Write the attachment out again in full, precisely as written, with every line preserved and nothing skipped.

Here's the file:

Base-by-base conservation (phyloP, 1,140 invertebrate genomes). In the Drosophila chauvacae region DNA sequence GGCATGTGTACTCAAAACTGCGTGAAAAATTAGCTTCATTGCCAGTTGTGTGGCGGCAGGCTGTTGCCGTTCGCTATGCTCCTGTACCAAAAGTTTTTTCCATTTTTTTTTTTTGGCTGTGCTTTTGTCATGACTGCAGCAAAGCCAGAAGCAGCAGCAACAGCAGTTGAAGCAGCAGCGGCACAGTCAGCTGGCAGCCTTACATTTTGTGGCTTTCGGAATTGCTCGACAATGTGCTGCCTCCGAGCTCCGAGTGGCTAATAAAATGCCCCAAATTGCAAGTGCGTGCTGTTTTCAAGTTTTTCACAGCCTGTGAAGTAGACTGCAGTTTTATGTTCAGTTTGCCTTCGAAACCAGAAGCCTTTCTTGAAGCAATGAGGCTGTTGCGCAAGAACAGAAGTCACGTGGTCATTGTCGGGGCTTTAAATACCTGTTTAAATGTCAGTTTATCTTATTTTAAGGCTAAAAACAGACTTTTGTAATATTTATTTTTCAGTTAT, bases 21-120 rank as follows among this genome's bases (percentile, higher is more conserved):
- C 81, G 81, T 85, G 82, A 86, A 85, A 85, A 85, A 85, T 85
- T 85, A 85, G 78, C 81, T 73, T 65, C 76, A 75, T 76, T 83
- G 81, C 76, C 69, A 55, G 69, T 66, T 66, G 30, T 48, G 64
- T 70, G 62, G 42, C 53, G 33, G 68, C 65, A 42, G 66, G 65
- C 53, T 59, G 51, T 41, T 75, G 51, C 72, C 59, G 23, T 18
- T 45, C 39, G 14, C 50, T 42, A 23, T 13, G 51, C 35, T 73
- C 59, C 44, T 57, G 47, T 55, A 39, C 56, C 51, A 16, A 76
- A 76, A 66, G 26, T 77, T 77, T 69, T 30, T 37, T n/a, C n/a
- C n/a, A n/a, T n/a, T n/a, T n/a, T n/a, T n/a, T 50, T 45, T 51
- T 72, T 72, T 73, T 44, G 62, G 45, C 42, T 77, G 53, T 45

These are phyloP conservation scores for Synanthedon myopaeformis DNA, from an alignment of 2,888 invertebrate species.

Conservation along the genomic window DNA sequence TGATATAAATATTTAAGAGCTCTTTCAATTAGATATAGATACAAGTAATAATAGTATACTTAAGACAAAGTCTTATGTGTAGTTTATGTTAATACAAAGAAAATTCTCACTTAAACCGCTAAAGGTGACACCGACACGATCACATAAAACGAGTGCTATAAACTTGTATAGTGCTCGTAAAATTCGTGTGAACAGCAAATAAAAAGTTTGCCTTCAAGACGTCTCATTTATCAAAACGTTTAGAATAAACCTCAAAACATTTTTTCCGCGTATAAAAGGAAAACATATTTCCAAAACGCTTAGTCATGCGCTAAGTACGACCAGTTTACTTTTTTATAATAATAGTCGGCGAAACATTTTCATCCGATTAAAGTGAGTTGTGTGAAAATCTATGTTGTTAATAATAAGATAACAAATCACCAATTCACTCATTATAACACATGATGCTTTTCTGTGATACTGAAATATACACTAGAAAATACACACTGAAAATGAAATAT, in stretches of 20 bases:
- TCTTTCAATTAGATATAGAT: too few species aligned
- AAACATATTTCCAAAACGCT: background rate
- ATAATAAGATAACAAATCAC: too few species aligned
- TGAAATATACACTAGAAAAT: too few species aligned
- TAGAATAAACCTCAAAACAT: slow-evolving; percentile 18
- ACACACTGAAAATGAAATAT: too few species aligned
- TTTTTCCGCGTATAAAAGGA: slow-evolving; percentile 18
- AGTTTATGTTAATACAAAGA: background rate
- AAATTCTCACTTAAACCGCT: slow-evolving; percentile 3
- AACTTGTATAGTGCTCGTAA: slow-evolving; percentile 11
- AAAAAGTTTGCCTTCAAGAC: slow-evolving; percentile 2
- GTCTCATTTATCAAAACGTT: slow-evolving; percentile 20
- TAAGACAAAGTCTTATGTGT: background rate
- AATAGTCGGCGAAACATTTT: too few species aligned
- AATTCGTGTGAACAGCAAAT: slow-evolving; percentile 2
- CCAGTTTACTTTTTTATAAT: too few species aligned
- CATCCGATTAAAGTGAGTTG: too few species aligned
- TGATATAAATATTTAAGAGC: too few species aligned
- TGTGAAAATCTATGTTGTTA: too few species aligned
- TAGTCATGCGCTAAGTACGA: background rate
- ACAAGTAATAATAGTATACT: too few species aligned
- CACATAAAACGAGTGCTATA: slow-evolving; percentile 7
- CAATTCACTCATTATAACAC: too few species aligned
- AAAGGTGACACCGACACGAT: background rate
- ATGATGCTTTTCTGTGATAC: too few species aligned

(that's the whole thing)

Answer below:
Base-by-base conservation (phyloP, 1,140 invertebrate genomes). In the Drosophila chauvacae region DNA sequence GGCATGTGTACTCAAAACTGCGTGAAAAATTAGCTTCATTGCCAGTTGTGTGGCGGCAGGCTGTTGCCGTTCGCTATGCTCCTGTACCAAAAGTTTTTTCCATTTTTTTTTTTTGGCTGTGCTTTTGTCATGACTGCAGCAAAGCCAGAAGCAGCAGCAACAGCAGTTGAAGCAGCAGCGGCACAGTCAGCTGGCAGCCTTACATTTTGTGGCTTTCGGAATTGCTCGACAATGTGCTGCCTCCGAGCTCCGAGTGGCTAATAAAATGCCCCAAATTGCAAGTGCGTGCTGTTTTCAAGTTTTTCACAGCCTGTGAAGTAGACTGCAGTTTTATGTTCAGTTTGCCTTCGAAACCAGAAGCCTTTCTTGAAGCAATGAGGCTGTTGCGCAAGAACAGAAGTCACGTGGTCATTGTCGGGGCTTTAAATACCTGTTTAAATGTCAGTTTATCTTATTTTAAGGCTAAAAACAGACTTTTGTAATATTTATTTTTCAGTTAT, bases 21-120 rank as follows among this genome's bases (percentile, higher is more conserved):
- C 81, G 81, T 85, G 82, A 86, A 85, A 85, A 85, A 85, T 85
- T 85, A 85, G 78, C 81, T 73, T 65, C 76, A 75, T 76, T 83
- G 81, C 76, C 69, A 55, G 69, T 66, T 66, G 30, T 48, G 64
- T 70, G 62, G 42, C 53, G 33, G 68, C 65, A 42, G 66, G 65
- C 53, T 59, G 51, T 41, T 75, G 51, C 72, C 59, G 23, T 18
- T 45, C 39, G 14, C 50, T 42, A 23, T 13, G 51, C 35, T 73
- C 59, C 44, T 57, G 47, T 55, A 39, C 56, C 51, A 16, A 76
- A 76, A 66, G 26, T 77, T 77, T 69, T 30, T 37, T n/a, C n/a
- C n/a, A n/a, T n/a, T n/a, T n/a, T n/a, T n/a, T 50, T 45, T 51
- T 72, T 72, T 73, T 44, G 62, G 45, C 42, T 77, G 53, T 45

These are phyloP conservation scores for Synanthedon myopaeformis DNA, from an alignment of 2,888 invertebrate species.

Conservation along the genomic window DNA sequence TGATATAAATATTTAAGAGCTCTTTCAATTAGATATAGATACAAGTAATAATAGTATACTTAAGACAAAGTCTTATGTGTAGTTTATGTTAATACAAAGAAAATTCTCACTTAAACCGCTAAAGGTGACACCGACACGATCACATAAAACGAGTGCTATAAACTTGTATAGTGCTCGTAAAATTCGTGTGAACAGCAAATAAAAAGTTTGCCTTCAAGACGTCTCATTTATCAAAACGTTTAGAATAAACCTCAAAACATTTTTTCCGCGTATAAAAGGAAAACATATTTCCAAAACGCTTAGTCATGCGCTAAGTACGACCAGTTTACTTTTTTATAATAATAGTCGGCGAAACATTTTCATCCGATTAAAGTGAGTTGTGTGAAAATCTATGTTGTTAATAATAAGATAACAAATCACCAATTCACTCATTATAACACATGATGCTTTTCTGTGATACTGAAATATACACTAGAAAATACACACTGAAAATGAAATAT, in stretches of 20 bases:
- TCTTTCAATTAGATATAGAT: too few species aligned
- AAACATATTTCCAAAACGCT: background rate
- ATAATAAGATAACAAATCAC: too few species aligned
- TGAAATATACACTAGAAAAT: too few species aligned
- TAGAATAAACCTCAAAACAT: slow-evolving; percentile 18
- ACACACTGAAAATGAAATAT: too few species aligned
- TTTTTCCGCGTATAAAAGGA: slow-evolving; percentile 18
- AGTTTATGTTAATACAAAGA: background rate
- AAATTCTCACTTAAACCGCT: slow-evolving; percentile 3
- AACTTGTATAGTGCTCGTAA: slow-evolving; percentile 11
- AAAAAGTTTGCCTTCAAGAC: slow-evolving; percentile 2
- GTCTCATTTATCAAAACGTT: slow-evolving; percentile 20
- TAAGACAAAGTCTTATGTGT: background rate
- AATAGTCGGCGAAACATTTT: too few species aligned
- AATTCGTGTGAACAGCAAAT: slow-evolving; percentile 2
- CCAGTTTACTTTTTTATAAT: too few species aligned
- CATCCGATTAAAGTGAGTTG: too few species aligned
- TGATATAAATATTTAAGAGC: too few species aligned
- TGTGAAAATCTATGTTGTTA: too few species aligned
- TAGTCATGCGCTAAGTACGA: background rate
- ACAAGTAATAATAGTATACT: too few species aligned
- CACATAAAACGAGTGCTATA: slow-evolving; percentile 7
- CAATTCACTCATTATAACAC: too few species aligned
- AAAGGTGACACCGACACGAT: background rate
- ATGATGCTTTTCTGTGATAC: too few species aligned